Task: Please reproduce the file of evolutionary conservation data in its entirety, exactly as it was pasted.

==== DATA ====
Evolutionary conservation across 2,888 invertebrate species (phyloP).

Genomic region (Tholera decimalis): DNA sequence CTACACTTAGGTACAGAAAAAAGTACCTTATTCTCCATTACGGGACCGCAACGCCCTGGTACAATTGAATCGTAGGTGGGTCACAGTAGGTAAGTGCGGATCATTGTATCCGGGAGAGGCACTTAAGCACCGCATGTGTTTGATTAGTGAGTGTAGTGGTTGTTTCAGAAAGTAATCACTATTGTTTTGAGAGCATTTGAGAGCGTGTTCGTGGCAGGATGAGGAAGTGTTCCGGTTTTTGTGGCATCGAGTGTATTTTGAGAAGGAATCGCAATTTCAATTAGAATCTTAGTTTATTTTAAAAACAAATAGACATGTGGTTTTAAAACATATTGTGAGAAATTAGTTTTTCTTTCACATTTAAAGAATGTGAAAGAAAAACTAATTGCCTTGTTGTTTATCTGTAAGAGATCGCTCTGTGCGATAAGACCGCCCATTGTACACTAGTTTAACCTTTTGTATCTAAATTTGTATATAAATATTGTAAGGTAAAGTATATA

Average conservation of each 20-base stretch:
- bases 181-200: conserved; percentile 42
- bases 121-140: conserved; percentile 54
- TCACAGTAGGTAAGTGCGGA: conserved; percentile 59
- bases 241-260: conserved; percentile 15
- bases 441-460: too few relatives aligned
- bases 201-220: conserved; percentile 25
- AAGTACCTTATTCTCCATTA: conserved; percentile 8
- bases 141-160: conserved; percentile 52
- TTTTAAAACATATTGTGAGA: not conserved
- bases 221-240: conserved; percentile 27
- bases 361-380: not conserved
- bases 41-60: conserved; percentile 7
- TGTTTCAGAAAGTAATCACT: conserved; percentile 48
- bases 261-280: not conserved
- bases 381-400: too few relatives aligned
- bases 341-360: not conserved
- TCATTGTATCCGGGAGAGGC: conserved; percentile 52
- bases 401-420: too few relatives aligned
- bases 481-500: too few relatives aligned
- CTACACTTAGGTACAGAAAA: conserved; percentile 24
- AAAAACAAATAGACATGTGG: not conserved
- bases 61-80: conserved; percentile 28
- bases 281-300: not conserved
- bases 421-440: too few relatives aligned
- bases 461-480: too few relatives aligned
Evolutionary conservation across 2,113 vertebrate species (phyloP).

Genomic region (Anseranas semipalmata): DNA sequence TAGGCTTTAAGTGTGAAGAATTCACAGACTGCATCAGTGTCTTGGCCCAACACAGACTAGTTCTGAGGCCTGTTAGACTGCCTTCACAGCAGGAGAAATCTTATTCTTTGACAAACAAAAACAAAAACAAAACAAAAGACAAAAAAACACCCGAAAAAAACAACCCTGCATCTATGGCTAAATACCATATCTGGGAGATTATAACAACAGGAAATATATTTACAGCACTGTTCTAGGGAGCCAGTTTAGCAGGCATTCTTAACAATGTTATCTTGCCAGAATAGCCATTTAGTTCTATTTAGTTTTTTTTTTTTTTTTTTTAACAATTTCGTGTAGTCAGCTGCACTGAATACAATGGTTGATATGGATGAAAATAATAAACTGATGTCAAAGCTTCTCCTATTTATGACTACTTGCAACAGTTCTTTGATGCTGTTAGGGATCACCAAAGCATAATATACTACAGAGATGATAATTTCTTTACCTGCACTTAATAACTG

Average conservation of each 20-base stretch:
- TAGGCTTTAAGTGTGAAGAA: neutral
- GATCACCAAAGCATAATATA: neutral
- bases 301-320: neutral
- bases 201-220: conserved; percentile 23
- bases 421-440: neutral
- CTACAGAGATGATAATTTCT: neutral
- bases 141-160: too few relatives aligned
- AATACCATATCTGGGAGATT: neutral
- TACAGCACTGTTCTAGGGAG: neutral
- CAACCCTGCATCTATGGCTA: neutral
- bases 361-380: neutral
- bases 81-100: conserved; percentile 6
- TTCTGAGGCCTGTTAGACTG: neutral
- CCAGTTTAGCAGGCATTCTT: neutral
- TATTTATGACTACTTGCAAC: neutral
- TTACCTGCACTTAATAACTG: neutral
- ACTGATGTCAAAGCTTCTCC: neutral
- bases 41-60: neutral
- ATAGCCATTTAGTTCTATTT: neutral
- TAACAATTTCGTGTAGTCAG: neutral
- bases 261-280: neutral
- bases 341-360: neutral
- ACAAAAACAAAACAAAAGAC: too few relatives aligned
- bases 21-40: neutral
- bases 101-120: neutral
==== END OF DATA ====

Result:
Evolutionary conservation across 2,888 invertebrate species (phyloP).

Genomic region (Tholera decimalis): DNA sequence CTACACTTAGGTACAGAAAAAAGTACCTTATTCTCCATTACGGGACCGCAACGCCCTGGTACAATTGAATCGTAGGTGGGTCACAGTAGGTAAGTGCGGATCATTGTATCCGGGAGAGGCACTTAAGCACCGCATGTGTTTGATTAGTGAGTGTAGTGGTTGTTTCAGAAAGTAATCACTATTGTTTTGAGAGCATTTGAGAGCGTGTTCGTGGCAGGATGAGGAAGTGTTCCGGTTTTTGTGGCATCGAGTGTATTTTGAGAAGGAATCGCAATTTCAATTAGAATCTTAGTTTATTTTAAAAACAAATAGACATGTGGTTTTAAAACATATTGTGAGAAATTAGTTTTTCTTTCACATTTAAAGAATGTGAAAGAAAAACTAATTGCCTTGTTGTTTATCTGTAAGAGATCGCTCTGTGCGATAAGACCGCCCATTGTACACTAGTTTAACCTTTTGTATCTAAATTTGTATATAAATATTGTAAGGTAAAGTATATA

Average conservation of each 20-base stretch:
- bases 181-200: conserved; percentile 42
- bases 121-140: conserved; percentile 54
- TCACAGTAGGTAAGTGCGGA: conserved; percentile 59
- bases 241-260: conserved; percentile 15
- bases 441-460: too few relatives aligned
- bases 201-220: conserved; percentile 25
- AAGTACCTTATTCTCCATTA: conserved; percentile 8
- bases 141-160: conserved; percentile 52
- TTTTAAAACATATTGTGAGA: not conserved
- bases 221-240: conserved; percentile 27
- bases 361-380: not conserved
- bases 41-60: conserved; percentile 7
- TGTTTCAGAAAGTAATCACT: conserved; percentile 48
- bases 261-280: not conserved
- bases 381-400: too few relatives aligned
- bases 341-360: not conserved
- TCATTGTATCCGGGAGAGGC: conserved; percentile 52
- bases 401-420: too few relatives aligned
- bases 481-500: too few relatives aligned
- CTACACTTAGGTACAGAAAA: conserved; percentile 24
- AAAAACAAATAGACATGTGG: not conserved
- bases 61-80: conserved; percentile 28
- bases 281-300: not conserved
- bases 421-440: too few relatives aligned
- bases 461-480: too few relatives aligned
Evolutionary conservation across 2,113 vertebrate species (phyloP).

Genomic region (Anseranas semipalmata): DNA sequence TAGGCTTTAAGTGTGAAGAATTCACAGACTGCATCAGTGTCTTGGCCCAACACAGACTAGTTCTGAGGCCTGTTAGACTGCCTTCACAGCAGGAGAAATCTTATTCTTTGACAAACAAAAACAAAAACAAAACAAAAGACAAAAAAACACCCGAAAAAAACAACCCTGCATCTATGGCTAAATACCATATCTGGGAGATTATAACAACAGGAAATATATTTACAGCACTGTTCTAGGGAGCCAGTTTAGCAGGCATTCTTAACAATGTTATCTTGCCAGAATAGCCATTTAGTTCTATTTAGTTTTTTTTTTTTTTTTTTTAACAATTTCGTGTAGTCAGCTGCACTGAATACAATGGTTGATATGGATGAAAATAATAAACTGATGTCAAAGCTTCTCCTATTTATGACTACTTGCAACAGTTCTTTGATGCTGTTAGGGATCACCAAAGCATAATATACTACAGAGATGATAATTTCTTTACCTGCACTTAATAACTG

Average conservation of each 20-base stretch:
- TAGGCTTTAAGTGTGAAGAA: neutral
- GATCACCAAAGCATAATATA: neutral
- bases 301-320: neutral
- bases 201-220: conserved; percentile 23
- bases 421-440: neutral
- CTACAGAGATGATAATTTCT: neutral
- bases 141-160: too few relatives aligned
- AATACCATATCTGGGAGATT: neutral
- TACAGCACTGTTCTAGGGAG: neutral
- CAACCCTGCATCTATGGCTA: neutral
- bases 361-380: neutral
- bases 81-100: conserved; percentile 6
- TTCTGAGGCCTGTTAGACTG: neutral
- CCAGTTTAGCAGGCATTCTT: neutral
- TATTTATGACTACTTGCAAC: neutral
- TTACCTGCACTTAATAACTG: neutral
- ACTGATGTCAAAGCTTCTCC: neutral
- bases 41-60: neutral
- ATAGCCATTTAGTTCTATTT: neutral
- TAACAATTTCGTGTAGTCAG: neutral
- bases 261-280: neutral
- bases 341-360: neutral
- ACAAAAACAAAACAAAAGAC: too few relatives aligned
- bases 21-40: neutral
- bases 101-120: neutral